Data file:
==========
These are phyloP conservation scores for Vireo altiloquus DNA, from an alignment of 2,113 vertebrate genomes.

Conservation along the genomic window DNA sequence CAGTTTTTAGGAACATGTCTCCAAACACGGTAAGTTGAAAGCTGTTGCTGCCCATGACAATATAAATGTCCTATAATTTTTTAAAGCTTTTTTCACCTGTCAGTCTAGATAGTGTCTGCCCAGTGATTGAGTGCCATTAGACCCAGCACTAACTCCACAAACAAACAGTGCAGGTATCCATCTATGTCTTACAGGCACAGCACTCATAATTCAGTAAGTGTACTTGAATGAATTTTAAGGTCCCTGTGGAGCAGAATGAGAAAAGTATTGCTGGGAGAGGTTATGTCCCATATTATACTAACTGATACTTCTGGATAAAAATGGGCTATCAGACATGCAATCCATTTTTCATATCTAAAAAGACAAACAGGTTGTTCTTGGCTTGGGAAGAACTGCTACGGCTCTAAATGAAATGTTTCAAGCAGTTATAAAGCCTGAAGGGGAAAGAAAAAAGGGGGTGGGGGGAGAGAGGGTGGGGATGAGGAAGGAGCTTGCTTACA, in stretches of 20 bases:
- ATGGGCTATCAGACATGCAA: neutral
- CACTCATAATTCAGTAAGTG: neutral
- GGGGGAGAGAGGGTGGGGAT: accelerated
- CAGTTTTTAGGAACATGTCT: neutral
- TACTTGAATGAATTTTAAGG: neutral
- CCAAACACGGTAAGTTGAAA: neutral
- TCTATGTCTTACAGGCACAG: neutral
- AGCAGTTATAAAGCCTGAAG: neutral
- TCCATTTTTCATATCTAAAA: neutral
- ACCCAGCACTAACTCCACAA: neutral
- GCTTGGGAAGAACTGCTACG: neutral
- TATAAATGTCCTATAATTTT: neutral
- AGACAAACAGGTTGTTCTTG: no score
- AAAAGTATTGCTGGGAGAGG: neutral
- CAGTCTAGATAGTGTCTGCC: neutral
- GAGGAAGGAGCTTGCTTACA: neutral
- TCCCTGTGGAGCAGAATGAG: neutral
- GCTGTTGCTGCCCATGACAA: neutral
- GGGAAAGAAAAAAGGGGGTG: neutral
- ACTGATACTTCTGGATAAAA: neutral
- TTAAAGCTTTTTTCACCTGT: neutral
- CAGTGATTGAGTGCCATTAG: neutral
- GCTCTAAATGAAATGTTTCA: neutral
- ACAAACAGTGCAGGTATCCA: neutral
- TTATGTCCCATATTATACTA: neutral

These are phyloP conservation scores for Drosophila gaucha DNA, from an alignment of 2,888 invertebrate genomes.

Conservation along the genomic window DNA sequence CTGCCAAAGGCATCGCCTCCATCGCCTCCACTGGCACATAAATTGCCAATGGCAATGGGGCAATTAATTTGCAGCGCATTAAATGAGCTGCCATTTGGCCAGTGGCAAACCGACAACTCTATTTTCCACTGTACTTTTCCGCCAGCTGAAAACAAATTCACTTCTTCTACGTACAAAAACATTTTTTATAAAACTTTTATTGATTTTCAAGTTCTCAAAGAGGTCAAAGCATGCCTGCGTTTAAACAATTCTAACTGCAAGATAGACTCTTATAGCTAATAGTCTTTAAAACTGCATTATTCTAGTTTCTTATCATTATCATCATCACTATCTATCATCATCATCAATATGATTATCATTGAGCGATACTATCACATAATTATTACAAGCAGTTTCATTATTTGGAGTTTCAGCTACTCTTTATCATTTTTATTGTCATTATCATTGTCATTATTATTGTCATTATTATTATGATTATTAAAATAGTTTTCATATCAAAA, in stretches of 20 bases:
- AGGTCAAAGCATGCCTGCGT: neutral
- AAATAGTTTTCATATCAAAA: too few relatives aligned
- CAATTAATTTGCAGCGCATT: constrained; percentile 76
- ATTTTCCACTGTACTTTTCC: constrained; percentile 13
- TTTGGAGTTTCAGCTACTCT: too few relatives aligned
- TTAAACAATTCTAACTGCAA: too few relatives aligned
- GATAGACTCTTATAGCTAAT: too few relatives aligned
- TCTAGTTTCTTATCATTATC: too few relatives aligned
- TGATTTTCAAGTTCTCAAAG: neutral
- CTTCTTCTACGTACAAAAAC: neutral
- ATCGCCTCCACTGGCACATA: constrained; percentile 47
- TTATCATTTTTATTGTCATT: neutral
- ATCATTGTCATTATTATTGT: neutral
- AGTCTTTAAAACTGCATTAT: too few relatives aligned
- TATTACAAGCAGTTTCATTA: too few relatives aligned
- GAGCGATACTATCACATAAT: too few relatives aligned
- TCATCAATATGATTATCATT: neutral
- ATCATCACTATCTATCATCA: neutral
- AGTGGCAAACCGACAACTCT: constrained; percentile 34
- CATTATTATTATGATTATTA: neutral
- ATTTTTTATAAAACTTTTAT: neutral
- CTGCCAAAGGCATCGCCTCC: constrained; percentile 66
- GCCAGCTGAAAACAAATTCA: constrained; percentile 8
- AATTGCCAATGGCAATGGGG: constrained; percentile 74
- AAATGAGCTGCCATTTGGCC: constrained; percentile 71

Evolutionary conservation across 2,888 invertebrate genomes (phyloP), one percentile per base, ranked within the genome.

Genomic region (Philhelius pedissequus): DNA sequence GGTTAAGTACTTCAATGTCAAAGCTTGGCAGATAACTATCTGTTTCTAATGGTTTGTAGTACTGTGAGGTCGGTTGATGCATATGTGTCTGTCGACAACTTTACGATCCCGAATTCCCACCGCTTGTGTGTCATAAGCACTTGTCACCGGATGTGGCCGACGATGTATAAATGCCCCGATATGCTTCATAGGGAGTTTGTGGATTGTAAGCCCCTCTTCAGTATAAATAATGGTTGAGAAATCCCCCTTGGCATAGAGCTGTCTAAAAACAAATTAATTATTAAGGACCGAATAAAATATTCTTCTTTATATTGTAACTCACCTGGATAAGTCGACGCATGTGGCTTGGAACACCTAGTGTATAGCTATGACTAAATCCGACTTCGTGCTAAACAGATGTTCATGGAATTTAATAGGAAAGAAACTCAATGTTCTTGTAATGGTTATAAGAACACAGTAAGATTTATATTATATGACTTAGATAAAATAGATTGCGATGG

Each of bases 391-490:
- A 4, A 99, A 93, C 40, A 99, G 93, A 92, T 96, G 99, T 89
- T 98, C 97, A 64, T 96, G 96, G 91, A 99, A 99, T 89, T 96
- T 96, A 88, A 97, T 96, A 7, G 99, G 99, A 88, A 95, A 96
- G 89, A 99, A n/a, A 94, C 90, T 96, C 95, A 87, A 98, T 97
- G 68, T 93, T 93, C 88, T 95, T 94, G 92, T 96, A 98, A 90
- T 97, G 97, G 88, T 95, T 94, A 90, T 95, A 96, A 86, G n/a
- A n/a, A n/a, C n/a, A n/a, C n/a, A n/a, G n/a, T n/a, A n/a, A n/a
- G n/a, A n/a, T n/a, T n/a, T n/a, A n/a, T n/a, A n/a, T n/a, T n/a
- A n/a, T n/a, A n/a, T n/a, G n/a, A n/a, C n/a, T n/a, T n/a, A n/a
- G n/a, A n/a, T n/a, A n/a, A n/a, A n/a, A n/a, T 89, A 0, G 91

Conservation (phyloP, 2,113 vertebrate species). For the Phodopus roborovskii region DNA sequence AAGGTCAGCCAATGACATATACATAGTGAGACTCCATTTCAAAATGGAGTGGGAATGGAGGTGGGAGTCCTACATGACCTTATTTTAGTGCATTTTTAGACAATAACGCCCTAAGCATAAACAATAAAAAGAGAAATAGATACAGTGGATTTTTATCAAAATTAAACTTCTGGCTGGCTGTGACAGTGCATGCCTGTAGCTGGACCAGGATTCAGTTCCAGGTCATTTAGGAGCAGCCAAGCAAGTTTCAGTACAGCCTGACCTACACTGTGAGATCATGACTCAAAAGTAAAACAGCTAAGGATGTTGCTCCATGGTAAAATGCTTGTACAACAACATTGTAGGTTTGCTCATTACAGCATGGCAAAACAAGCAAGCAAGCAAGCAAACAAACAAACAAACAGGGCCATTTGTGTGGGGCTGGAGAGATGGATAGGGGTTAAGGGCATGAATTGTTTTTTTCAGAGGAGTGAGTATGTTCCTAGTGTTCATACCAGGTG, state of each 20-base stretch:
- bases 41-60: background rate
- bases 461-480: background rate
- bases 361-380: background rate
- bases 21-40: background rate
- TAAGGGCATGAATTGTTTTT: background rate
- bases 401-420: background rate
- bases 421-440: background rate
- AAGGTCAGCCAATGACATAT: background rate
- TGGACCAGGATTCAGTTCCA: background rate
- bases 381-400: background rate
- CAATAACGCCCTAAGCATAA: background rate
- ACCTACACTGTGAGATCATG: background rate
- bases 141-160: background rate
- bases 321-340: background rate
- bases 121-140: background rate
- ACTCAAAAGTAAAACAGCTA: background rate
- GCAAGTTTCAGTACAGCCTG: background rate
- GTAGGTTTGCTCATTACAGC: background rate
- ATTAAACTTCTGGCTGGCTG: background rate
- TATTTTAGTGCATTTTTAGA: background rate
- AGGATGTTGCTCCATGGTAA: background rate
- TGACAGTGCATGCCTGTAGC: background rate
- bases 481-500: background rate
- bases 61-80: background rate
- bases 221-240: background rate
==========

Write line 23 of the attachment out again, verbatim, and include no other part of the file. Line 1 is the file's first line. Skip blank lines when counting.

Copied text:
- TTAAAGCTTTTTTCACCTGT: neutral